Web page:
Ian Mortimer believes, not that Edward III was actually a "perfect king," but that he was striving towards it - that it was one of his goals in life to live up to the great prophecies made at his birth in 1312.
Edward III was the grandson of Edward I, "Hammer of the Scots," and the son of Edward II, a weak king, and Isabella of France, daughter of Philip IV "the Fair." (The latter epithet relates to Philip's hair color, not his personality; he was a tough king, and sometimes a very cruel one.) Isabella would be the only one of Philip's four children (he also had three sons) to produce male children who would live to adulthood, which would result in great tragedy for France for the next hundred years.
Few English kings can have come to the throne in a more perilous situation - he was a boy of fourteen, and the puppet of his mother and particularly of her lover, the ambitious Roger Mortimer, Earl of March. For diplomatic reasons he was almost immediately married to the twelve-year-old Phillipa of Hainault (a principality in what is now Belgium). He had few friends, and little time not monitored by either Isabella or Mortimer. He was told, and spread the news far and wide, that his father, Edward II, died of grief in September of that year, while in confinement at Berkeley Castle.
At seventeen, in 1330, already a father, and aware of how precarious his situation was, he took an enormous chance, and personally overthrew Mortimer in the middle of the night, while they were staying at Nottingham Castle. He would rule alone for the rest of his life, which would be long (he died only in 1376).
However, Mortimer argues, Edward III already knew that he had been lied to in 1327, and that his father still lived. It's a really interesting argument, and I think he has pretty good evidence. (Mortimer has a fairly long article on his webpage laying out the general lines of his argument: http://www.ianmortimer.com/EdwardII/death.htm .)
Edward III's future prowess as a warrior king is legendary - he would lead the English to victories over the Scots, at Halidon Hill, and the French, at Crecy, Poitiers, and Sluys (the great naval battle of the Hundred Years' War). What may be less famous is his attention to, and building up of, the English Parliament, his great building projects (he had hot and cold running water in his bathroom!), or his fascination with the new inventions and machinery, such as clocks. (There's also an interesting bit about Edward III as a model for Arthur in medieval romances.)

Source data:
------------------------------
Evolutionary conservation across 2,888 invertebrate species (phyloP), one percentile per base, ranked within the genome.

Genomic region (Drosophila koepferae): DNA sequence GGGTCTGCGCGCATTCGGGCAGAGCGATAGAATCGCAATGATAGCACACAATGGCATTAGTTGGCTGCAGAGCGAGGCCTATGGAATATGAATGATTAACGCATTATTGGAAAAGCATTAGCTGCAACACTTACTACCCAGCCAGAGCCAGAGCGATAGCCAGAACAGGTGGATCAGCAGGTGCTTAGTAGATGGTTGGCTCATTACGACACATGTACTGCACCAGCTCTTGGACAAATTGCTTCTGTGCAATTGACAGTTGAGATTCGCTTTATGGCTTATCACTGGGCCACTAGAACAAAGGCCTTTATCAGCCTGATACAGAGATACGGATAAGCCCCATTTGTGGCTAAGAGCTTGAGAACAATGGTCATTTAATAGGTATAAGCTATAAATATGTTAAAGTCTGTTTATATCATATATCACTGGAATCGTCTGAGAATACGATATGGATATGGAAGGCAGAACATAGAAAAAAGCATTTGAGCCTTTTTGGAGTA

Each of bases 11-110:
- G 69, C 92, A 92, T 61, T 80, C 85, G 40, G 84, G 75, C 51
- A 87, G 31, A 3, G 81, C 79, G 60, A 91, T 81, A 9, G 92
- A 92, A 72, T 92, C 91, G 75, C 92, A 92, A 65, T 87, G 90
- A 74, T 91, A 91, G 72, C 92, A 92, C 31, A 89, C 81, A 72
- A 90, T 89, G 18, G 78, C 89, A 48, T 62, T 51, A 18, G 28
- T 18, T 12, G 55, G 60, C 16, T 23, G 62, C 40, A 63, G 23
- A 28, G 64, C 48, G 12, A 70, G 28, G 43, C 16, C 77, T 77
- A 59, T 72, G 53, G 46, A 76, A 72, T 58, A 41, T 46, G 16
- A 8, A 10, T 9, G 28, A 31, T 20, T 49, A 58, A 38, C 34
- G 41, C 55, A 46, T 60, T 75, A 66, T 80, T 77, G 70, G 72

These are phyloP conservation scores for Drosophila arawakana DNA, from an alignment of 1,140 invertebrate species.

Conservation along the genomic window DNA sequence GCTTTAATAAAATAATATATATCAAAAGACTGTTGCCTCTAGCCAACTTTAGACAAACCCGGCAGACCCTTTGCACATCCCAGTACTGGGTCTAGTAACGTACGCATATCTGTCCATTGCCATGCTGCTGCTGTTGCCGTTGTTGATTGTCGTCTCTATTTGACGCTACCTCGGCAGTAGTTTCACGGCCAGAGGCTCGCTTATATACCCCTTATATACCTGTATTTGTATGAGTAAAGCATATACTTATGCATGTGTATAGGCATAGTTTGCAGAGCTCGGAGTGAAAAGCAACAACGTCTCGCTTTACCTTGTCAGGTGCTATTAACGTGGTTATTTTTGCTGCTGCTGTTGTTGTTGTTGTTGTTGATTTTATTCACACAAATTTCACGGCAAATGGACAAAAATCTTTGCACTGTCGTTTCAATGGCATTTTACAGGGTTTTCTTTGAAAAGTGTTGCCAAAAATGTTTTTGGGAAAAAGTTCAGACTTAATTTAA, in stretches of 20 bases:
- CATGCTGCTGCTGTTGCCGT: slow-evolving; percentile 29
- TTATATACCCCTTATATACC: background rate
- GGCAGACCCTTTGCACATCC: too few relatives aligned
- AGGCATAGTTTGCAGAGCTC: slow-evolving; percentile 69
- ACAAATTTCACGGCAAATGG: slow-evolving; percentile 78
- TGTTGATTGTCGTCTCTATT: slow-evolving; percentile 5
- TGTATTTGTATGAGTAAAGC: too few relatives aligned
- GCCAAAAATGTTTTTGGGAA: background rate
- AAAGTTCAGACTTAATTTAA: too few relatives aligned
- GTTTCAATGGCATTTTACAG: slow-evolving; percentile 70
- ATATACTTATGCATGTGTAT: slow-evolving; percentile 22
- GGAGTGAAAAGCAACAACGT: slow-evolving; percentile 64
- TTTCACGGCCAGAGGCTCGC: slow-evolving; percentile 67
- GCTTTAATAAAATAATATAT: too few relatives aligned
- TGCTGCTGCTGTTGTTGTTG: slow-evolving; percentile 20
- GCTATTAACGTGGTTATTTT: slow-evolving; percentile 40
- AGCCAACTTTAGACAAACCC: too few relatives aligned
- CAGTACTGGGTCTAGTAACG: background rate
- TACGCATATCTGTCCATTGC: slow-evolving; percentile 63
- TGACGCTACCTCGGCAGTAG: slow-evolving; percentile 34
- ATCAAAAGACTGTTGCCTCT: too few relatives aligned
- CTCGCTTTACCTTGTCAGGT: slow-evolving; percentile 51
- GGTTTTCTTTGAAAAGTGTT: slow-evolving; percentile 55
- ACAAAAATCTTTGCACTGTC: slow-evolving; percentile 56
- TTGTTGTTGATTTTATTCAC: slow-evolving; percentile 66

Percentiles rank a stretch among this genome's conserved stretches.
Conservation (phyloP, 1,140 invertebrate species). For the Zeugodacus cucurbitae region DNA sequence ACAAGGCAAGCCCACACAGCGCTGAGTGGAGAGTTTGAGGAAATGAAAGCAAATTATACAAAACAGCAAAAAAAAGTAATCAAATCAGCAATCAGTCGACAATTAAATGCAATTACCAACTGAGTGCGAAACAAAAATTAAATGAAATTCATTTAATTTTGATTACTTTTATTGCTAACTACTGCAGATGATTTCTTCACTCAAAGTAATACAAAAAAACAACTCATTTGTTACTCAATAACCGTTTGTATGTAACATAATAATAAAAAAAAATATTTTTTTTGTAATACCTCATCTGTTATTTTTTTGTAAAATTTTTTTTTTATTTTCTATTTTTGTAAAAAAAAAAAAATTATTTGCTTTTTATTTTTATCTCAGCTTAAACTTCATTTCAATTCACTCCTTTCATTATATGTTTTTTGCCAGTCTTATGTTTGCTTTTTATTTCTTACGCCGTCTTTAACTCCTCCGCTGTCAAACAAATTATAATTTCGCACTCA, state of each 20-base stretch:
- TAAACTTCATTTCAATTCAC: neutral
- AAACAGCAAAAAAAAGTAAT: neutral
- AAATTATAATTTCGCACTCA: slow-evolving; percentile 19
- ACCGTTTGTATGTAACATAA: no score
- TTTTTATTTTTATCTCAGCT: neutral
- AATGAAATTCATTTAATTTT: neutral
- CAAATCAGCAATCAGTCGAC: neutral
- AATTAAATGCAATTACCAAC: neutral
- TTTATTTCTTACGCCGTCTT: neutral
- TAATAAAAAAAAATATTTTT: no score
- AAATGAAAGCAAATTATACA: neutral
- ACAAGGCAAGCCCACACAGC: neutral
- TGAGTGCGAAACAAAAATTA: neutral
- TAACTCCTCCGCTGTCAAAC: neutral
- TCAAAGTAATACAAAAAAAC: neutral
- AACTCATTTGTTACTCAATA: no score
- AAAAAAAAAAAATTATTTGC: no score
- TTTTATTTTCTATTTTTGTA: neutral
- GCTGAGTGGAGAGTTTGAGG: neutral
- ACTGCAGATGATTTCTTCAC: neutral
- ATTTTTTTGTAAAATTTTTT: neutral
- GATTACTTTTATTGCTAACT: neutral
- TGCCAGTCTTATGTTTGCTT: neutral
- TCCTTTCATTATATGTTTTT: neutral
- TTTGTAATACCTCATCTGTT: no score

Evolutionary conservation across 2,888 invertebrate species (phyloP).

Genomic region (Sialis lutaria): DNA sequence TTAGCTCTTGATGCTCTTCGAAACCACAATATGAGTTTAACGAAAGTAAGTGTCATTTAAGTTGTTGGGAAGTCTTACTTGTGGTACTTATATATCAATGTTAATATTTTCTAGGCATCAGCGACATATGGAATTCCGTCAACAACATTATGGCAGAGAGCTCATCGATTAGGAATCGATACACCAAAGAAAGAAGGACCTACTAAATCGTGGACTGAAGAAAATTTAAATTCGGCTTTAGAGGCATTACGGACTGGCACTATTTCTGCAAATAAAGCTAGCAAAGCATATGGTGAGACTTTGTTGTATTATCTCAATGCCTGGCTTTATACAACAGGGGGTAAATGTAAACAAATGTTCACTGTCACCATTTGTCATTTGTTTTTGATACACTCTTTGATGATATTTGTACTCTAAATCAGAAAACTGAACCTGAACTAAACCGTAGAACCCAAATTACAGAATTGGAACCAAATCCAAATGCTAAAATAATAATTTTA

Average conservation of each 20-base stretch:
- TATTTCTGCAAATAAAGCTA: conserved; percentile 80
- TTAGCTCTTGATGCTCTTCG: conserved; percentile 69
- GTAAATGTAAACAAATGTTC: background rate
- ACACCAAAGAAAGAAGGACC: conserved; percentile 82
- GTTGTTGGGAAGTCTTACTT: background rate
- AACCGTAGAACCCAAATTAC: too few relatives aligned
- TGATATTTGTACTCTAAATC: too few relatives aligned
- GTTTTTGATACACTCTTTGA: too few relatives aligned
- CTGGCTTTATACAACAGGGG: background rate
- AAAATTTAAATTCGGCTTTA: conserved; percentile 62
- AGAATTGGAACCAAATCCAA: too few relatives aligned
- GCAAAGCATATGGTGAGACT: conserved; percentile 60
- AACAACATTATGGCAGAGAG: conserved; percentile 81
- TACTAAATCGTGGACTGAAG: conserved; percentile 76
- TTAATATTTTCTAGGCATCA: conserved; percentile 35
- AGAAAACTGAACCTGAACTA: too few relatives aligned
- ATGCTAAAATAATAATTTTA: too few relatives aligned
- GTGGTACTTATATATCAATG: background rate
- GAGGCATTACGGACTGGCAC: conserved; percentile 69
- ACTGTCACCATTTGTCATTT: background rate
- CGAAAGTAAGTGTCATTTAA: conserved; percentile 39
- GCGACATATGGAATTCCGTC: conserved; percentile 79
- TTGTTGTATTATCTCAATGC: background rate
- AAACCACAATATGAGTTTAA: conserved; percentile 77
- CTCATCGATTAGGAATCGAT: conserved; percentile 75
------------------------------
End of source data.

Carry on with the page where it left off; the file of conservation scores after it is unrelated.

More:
It may have taken me a year to finish, but I kept getting distracted. I blame you lot, as I keep thinking "well, that book looks interesting..."
Chapter 5: War in Scotland
While the young Edward III and the not-quite-so-young Philip VI (both on their thrones only a few years) dispute the latter's holdings in France, Scotland is also a matter much on Edward's mind.
His grandfather, Edward I, after totally subduing Wales, had turned on Scotland (his nickname was "the Hammer of the Scots" for good reason), where he made and broke kings, but failed to conquer the entire kingdom. The kings of Scotland, however, are technically the greatest of his vassals. In Edward II's day, however, this is less true, and the Scots rebel rather more successfully than previously. In the chaos surrounding the overthrow of Edward II, Edward III's youngest sister, Joan, is married to David II of Scotland (also a child - she is seven and he is four), in order to seal a peace. (She is mockingly known as "Joan Makepeace.") Edward III loathes this peace.
To break it, he will use the claim of Edward Baliol, son of John Baliol, to be king of Scotland; Baliol has already sworn fealty. He defeats David II's regent, the Earl of Mar, at Dupplin Moor, and is crowned at Scone in 1332. However, he has little support within Scotland itself, and is forced to flee back to England after a devastating surprise attack, only three months later. The English are quick to provide him with support, and use with great success many of the tactics that the French will become familiar with at a later date, at Halidon Hill. At the end of the battle, five of Scotland's earls lay dead, as well as the regent and thousands of other men. The English casualties were light.
Edward Baliol, as previously agreed, then ceded most of the southern counties of Scotland, and "ruled" over a rump Scotland. Where he had few supporters. That situation could not last, and did not. David II was in exile in Paris, where he had friends at the French court, and other rebels would rise. Edward Baliol's rule would be short.
Edward III had won victory on the battlefield, but could not subdue the Scots as his grandfather had the Welsh; he was distracted by events elsewhere. Philip VI had a new great minister, Miles de Noyer, more aggressive than his predecessors, a man confident in his own abilities and his master's rights to rule all of France. And Philip, under his advice, would be supporting the Scots via privateers, the promise of 6000 men, and confronting Edward III's position in Gascony.
Edward III cared about retaining Gascony more than conquering Scotland - Gascony was part of his inheritance, and Scotland was not.
Next time: The war actually kicks off!
This is amazingly encyclopedic account of the history of the Iberian peninsula from Visigothic times to the end of the 15th century. While it may be getting a little dated, it's narrative of the development of the kingdoms, societies and cultures of the region holds together thanks to Joseph O'Callaghan's clarity and his command of the sources. This is a book from which a reader can profit either by reading it cover-to-cover or by dipping into its clearly-delineated chapters, each of which can stand alone as a mini-essay on their topic. If you're looking for a book on Spain during the Middle Ages, this is definitely an excellent place to start.